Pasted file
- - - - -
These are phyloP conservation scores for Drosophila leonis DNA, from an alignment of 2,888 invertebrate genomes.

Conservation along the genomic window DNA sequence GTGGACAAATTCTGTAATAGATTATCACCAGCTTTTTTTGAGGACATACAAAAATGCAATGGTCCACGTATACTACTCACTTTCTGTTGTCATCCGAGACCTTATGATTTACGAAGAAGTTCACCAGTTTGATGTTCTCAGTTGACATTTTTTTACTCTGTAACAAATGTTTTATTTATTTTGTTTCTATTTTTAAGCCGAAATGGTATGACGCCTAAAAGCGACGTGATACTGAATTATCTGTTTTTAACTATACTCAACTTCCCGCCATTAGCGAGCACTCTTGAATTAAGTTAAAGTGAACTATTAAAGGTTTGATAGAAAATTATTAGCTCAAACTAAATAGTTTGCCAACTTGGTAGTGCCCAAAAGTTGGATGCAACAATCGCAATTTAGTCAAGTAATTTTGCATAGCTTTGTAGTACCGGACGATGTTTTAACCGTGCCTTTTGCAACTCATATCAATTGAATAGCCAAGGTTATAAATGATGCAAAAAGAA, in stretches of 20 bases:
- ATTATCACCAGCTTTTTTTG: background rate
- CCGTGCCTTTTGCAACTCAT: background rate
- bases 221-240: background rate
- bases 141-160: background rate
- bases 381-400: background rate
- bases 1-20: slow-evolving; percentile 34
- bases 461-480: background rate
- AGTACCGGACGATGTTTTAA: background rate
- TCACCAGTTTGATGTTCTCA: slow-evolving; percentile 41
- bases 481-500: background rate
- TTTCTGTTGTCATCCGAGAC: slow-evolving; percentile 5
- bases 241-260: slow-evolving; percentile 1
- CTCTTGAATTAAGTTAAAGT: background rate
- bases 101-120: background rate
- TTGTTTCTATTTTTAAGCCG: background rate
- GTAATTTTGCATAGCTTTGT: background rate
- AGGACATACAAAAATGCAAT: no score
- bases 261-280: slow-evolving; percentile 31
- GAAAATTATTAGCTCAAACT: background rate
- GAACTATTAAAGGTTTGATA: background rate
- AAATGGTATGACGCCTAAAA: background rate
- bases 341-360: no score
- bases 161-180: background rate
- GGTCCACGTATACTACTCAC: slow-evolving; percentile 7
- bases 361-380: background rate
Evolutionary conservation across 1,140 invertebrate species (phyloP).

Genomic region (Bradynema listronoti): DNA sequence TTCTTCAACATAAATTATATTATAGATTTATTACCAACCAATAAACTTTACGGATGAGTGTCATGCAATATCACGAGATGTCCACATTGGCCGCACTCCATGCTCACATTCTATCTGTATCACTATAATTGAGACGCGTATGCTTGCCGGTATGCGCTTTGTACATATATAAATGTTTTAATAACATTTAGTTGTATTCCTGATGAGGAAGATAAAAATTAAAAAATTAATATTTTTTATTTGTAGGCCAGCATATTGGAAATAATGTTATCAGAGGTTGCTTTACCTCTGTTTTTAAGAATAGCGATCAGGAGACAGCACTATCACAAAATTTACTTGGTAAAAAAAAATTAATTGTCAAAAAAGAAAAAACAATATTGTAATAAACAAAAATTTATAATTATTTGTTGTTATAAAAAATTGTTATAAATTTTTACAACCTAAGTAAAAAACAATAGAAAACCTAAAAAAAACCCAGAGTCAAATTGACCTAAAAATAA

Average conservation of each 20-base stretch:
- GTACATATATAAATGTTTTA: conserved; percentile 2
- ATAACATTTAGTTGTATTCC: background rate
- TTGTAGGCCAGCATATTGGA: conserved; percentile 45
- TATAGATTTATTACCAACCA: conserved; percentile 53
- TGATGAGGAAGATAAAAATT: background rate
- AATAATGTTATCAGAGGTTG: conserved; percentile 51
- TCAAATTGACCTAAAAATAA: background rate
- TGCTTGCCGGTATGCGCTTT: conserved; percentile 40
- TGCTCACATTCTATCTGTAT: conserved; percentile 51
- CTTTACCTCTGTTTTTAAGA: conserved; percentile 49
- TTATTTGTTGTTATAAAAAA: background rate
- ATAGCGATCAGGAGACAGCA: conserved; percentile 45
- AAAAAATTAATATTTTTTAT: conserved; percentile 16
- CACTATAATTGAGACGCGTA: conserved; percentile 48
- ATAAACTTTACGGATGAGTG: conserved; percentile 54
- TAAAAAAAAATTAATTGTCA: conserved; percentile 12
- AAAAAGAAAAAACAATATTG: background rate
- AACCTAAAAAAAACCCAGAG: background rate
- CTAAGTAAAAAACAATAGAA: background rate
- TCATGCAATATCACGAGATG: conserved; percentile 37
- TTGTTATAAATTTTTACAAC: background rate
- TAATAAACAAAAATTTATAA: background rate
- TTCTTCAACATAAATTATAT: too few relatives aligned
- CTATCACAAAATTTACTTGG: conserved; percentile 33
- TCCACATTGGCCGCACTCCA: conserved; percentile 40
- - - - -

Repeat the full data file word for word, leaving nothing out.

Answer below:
These are phyloP conservation scores for Drosophila leonis DNA, from an alignment of 2,888 invertebrate genomes.

Conservation along the genomic window DNA sequence GTGGACAAATTCTGTAATAGATTATCACCAGCTTTTTTTGAGGACATACAAAAATGCAATGGTCCACGTATACTACTCACTTTCTGTTGTCATCCGAGACCTTATGATTTACGAAGAAGTTCACCAGTTTGATGTTCTCAGTTGACATTTTTTTACTCTGTAACAAATGTTTTATTTATTTTGTTTCTATTTTTAAGCCGAAATGGTATGACGCCTAAAAGCGACGTGATACTGAATTATCTGTTTTTAACTATACTCAACTTCCCGCCATTAGCGAGCACTCTTGAATTAAGTTAAAGTGAACTATTAAAGGTTTGATAGAAAATTATTAGCTCAAACTAAATAGTTTGCCAACTTGGTAGTGCCCAAAAGTTGGATGCAACAATCGCAATTTAGTCAAGTAATTTTGCATAGCTTTGTAGTACCGGACGATGTTTTAACCGTGCCTTTTGCAACTCATATCAATTGAATAGCCAAGGTTATAAATGATGCAAAAAGAA, in stretches of 20 bases:
- ATTATCACCAGCTTTTTTTG: background rate
- CCGTGCCTTTTGCAACTCAT: background rate
- bases 221-240: background rate
- bases 141-160: background rate
- bases 381-400: background rate
- bases 1-20: slow-evolving; percentile 34
- bases 461-480: background rate
- AGTACCGGACGATGTTTTAA: background rate
- TCACCAGTTTGATGTTCTCA: slow-evolving; percentile 41
- bases 481-500: background rate
- TTTCTGTTGTCATCCGAGAC: slow-evolving; percentile 5
- bases 241-260: slow-evolving; percentile 1
- CTCTTGAATTAAGTTAAAGT: background rate
- bases 101-120: background rate
- TTGTTTCTATTTTTAAGCCG: background rate
- GTAATTTTGCATAGCTTTGT: background rate
- AGGACATACAAAAATGCAAT: no score
- bases 261-280: slow-evolving; percentile 31
- GAAAATTATTAGCTCAAACT: background rate
- GAACTATTAAAGGTTTGATA: background rate
- AAATGGTATGACGCCTAAAA: background rate
- bases 341-360: no score
- bases 161-180: background rate
- GGTCCACGTATACTACTCAC: slow-evolving; percentile 7
- bases 361-380: background rate
Evolutionary conservation across 1,140 invertebrate species (phyloP).

Genomic region (Bradynema listronoti): DNA sequence TTCTTCAACATAAATTATATTATAGATTTATTACCAACCAATAAACTTTACGGATGAGTGTCATGCAATATCACGAGATGTCCACATTGGCCGCACTCCATGCTCACATTCTATCTGTATCACTATAATTGAGACGCGTATGCTTGCCGGTATGCGCTTTGTACATATATAAATGTTTTAATAACATTTAGTTGTATTCCTGATGAGGAAGATAAAAATTAAAAAATTAATATTTTTTATTTGTAGGCCAGCATATTGGAAATAATGTTATCAGAGGTTGCTTTACCTCTGTTTTTAAGAATAGCGATCAGGAGACAGCACTATCACAAAATTTACTTGGTAAAAAAAAATTAATTGTCAAAAAAGAAAAAACAATATTGTAATAAACAAAAATTTATAATTATTTGTTGTTATAAAAAATTGTTATAAATTTTTACAACCTAAGTAAAAAACAATAGAAAACCTAAAAAAAACCCAGAGTCAAATTGACCTAAAAATAA

Average conservation of each 20-base stretch:
- GTACATATATAAATGTTTTA: conserved; percentile 2
- ATAACATTTAGTTGTATTCC: background rate
- TTGTAGGCCAGCATATTGGA: conserved; percentile 45
- TATAGATTTATTACCAACCA: conserved; percentile 53
- TGATGAGGAAGATAAAAATT: background rate
- AATAATGTTATCAGAGGTTG: conserved; percentile 51
- TCAAATTGACCTAAAAATAA: background rate
- TGCTTGCCGGTATGCGCTTT: conserved; percentile 40
- TGCTCACATTCTATCTGTAT: conserved; percentile 51
- CTTTACCTCTGTTTTTAAGA: conserved; percentile 49
- TTATTTGTTGTTATAAAAAA: background rate
- ATAGCGATCAGGAGACAGCA: conserved; percentile 45
- AAAAAATTAATATTTTTTAT: conserved; percentile 16
- CACTATAATTGAGACGCGTA: conserved; percentile 48
- ATAAACTTTACGGATGAGTG: conserved; percentile 54
- TAAAAAAAAATTAATTGTCA: conserved; percentile 12
- AAAAAGAAAAAACAATATTG: background rate
- AACCTAAAAAAAACCCAGAG: background rate
- CTAAGTAAAAAACAATAGAA: background rate
- TCATGCAATATCACGAGATG: conserved; percentile 37
- TTGTTATAAATTTTTACAAC: background rate
- TAATAAACAAAAATTTATAA: background rate
- TTCTTCAACATAAATTATAT: too few relatives aligned
- CTATCACAAAATTTACTTGG: conserved; percentile 33
- TCCACATTGGCCGCACTCCA: conserved; percentile 40